Now that we know that Joe Paterno earns a salary of a little more than half a mil per annum (see this Post-Gazette article), which puts him in the bottom quartile of Big Ten coaches, we’re also finding out what he thinks about coaching beyond the end of his current contract, set to expire after the 2008 season. He wants to coach, “…maybe three, four, five more years as long as the good Lord keeps me healthy.”
“I think the perfect ending is you drop dead at the end of a game after you’ve kicked the winning field goal and you’re carried off the field and everybody is singing, ‘So long, Joe. It’s been wonderful.’ ”
This Turkey wonders how it will actually play out. One thing is for certain—the on-line grousing and grumbling will increase in volume and Paterno will be cast yet again as a stubborn, selfish old man, a drag on the program, bla bla bla, ad nauseam. Face it, folks: it’s hard to foresee there being much originality in the coverage this issue will get because it has been beaten to death repeatedly over the past decade. I challenge bloggists and legitimate journalists to come at this thing from new angles to keep us entertained instead of boring us to tears with the same old “Joe Must Go” crap.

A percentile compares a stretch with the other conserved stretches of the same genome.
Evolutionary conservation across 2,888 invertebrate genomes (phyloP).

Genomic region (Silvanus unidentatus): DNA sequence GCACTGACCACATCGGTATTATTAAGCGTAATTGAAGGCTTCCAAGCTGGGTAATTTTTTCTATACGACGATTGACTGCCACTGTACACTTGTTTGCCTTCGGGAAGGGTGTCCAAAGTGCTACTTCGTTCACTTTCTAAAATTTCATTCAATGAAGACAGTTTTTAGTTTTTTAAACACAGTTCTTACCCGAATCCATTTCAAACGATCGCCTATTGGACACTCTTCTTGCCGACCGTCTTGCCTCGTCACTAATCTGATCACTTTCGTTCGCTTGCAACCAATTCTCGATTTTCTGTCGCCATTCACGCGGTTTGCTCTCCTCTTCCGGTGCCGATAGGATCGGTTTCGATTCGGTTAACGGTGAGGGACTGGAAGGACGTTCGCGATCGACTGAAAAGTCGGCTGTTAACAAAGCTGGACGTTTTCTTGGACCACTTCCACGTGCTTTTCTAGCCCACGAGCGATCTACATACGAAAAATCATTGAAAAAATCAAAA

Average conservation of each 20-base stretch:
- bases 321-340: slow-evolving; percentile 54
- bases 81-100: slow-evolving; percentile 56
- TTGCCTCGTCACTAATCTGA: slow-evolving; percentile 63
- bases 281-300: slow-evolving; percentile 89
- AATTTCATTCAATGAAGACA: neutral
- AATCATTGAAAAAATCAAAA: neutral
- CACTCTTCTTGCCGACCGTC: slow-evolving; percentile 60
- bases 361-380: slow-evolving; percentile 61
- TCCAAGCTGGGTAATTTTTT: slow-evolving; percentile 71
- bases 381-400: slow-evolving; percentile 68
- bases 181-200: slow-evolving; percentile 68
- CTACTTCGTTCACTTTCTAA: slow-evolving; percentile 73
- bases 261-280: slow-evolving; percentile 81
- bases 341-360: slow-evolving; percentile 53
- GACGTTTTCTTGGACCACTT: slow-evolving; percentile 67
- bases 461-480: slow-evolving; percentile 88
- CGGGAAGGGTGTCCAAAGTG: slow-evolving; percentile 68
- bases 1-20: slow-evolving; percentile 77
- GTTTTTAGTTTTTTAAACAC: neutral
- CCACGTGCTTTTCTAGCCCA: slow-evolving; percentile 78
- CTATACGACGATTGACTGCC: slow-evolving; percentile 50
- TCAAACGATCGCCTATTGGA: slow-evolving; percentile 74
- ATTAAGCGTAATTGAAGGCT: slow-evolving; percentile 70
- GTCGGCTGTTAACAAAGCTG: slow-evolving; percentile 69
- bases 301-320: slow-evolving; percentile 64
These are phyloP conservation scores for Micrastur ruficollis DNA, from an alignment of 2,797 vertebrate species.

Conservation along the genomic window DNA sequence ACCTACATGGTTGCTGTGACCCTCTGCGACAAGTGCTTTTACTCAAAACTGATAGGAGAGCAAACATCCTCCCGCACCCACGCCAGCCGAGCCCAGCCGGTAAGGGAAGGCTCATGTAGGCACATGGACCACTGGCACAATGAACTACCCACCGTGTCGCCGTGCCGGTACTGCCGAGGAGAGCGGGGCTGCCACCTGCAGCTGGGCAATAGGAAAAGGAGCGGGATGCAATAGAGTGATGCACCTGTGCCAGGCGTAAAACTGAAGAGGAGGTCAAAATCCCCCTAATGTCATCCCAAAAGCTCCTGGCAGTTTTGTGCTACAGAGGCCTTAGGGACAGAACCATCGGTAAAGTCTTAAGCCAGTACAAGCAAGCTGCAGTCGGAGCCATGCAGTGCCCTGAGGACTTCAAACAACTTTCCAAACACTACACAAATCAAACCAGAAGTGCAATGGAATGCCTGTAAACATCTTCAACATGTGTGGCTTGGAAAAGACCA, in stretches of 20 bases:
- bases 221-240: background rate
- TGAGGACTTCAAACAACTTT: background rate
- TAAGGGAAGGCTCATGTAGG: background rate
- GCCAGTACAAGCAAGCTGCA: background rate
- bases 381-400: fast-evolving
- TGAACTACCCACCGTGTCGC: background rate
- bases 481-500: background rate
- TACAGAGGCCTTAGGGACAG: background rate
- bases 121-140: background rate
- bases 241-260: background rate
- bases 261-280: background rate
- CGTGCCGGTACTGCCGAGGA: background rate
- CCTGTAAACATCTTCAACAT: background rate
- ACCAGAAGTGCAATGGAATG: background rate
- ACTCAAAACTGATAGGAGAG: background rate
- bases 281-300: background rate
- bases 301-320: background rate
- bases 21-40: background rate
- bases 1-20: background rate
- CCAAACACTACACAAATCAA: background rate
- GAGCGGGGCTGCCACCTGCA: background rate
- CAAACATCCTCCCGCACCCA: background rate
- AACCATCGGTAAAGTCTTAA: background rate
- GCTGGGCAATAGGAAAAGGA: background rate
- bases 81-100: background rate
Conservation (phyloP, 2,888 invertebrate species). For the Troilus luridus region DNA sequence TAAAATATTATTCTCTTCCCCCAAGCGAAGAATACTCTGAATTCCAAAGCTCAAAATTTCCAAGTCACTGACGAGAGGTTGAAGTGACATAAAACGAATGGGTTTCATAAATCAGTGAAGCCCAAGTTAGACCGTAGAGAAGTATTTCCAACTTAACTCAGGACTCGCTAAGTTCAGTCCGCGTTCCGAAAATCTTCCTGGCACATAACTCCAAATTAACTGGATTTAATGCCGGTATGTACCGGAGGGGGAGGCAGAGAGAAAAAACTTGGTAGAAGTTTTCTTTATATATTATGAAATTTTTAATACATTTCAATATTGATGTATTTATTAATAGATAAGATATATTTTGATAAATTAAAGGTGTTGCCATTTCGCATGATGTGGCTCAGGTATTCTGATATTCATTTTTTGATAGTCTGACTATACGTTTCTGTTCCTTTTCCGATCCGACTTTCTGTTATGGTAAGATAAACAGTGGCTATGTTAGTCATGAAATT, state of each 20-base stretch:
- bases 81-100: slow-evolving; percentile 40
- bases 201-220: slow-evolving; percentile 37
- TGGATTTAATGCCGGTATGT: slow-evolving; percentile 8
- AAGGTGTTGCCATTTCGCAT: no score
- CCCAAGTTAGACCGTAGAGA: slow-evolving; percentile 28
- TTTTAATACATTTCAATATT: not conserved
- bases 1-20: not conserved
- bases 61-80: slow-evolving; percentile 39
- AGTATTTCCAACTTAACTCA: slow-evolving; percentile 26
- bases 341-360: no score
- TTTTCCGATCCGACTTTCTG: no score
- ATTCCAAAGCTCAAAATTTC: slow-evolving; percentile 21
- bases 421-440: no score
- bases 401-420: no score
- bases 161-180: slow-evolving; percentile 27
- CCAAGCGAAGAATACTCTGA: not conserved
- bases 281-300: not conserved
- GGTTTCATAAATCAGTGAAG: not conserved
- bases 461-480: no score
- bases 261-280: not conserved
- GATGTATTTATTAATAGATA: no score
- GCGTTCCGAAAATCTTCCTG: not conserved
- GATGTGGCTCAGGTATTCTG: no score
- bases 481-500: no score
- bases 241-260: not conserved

As for this Turkey, I’m on the fence. While I’ve perceived a decline in coaching efficacy—from my admittedly naÃ¯ve viewpoint—I also believe that Paterno has done a great deal to earn his elite status. He put this Penn State football program on the map. He personally funded a major library expansion. If indeed he has outlived his usefulness to the program, it is sad that he cannot see it. It brings to mind the end of Muhammad Ali’s boxing career: after losing to Leon Spinks, he gave us a brief flash of hope when he won the rematch, then was torn apart by Larry Holmes, and in his final fight, had nothing at all left for journeyman stumblebum Trevor Berbick. Joe gave us that false hope back in 2005, but he is now showing his age. He really should retire before he looks like Ali did with Holmes and Berbick, else he runs the risk of being remembered that way. But Paterno has shown that he gets what he wants from the administration at Penn State, so don’t bet against him dying with his boots on.